Published on 29 April 2013
Budding engineers and scientists from 16 high schools across the region are primed to tackle some tough assignments this week at the annual Sunshine Coast Science and Engineering Challenge.
More than 500 switched-on students will test their knowledge and skills in a range of exciting logistical challenges at the event, hosted by the University of the Sunshine Coast on Tuesday 30 April and Wednesday 1 May.
Participants will be required to build an earthquake-proof apartment tower, develop a new catapult war machine, plan the delivery of a vaccine for an emerging epidemic and to design, build and fly a hovercraft to be used in helping evacuate personnel from the Australian Antarctic Base.
USC’s Professor of Engineering Mark Porter said the annual challenge for Year 9 and 10 students was designed in partnership with the University of Newcastle.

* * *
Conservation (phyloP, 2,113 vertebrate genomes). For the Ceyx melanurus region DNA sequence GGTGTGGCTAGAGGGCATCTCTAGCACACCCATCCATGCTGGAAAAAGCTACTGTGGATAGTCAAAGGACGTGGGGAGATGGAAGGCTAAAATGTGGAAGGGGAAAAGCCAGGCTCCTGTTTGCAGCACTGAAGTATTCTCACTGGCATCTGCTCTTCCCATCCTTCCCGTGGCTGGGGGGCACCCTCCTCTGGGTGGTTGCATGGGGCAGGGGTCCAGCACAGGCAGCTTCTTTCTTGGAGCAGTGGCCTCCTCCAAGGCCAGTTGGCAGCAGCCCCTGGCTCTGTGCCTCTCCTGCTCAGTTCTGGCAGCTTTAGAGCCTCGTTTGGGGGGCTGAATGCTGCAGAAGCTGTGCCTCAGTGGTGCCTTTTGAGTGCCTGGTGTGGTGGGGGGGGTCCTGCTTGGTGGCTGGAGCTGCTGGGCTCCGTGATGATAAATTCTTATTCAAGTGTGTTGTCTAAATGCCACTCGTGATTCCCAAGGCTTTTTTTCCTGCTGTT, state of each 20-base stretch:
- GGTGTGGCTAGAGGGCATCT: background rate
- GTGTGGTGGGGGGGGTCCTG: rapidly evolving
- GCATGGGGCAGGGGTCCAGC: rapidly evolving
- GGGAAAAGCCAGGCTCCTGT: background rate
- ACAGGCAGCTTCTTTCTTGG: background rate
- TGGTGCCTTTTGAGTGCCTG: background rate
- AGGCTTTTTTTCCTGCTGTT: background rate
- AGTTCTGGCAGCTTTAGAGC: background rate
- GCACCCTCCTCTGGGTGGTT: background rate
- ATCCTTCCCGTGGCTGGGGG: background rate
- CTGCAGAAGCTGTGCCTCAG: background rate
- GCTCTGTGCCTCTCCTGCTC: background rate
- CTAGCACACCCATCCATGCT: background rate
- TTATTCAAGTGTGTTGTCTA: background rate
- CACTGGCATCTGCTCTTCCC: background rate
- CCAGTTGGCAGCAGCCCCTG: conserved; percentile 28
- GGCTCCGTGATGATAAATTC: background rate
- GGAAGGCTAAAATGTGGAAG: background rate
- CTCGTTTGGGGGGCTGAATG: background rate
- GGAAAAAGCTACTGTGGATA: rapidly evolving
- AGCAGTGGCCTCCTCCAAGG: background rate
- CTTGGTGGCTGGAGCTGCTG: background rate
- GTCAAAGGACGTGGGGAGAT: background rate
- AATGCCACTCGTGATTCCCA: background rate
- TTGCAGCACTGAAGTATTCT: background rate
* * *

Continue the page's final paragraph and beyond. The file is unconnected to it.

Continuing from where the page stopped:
“Students will participate in a range of exciting, competitive activities that are designed to demonstrate the varied and practical elements of a career in the science and engineering industries,” he said.
“They will get to explore scientific principles for themselves in a fun environment, supported by teamwork. It’s a great way to inspire students to study science and engineering at a senior level.”
The Science and Engineering Challenge is funded by the Federal Department of Industry, Innovation, Science and Tertiary Education and is held across Australian states and territories, attracting more than 20,000 participants nationally.
— Jessica Halls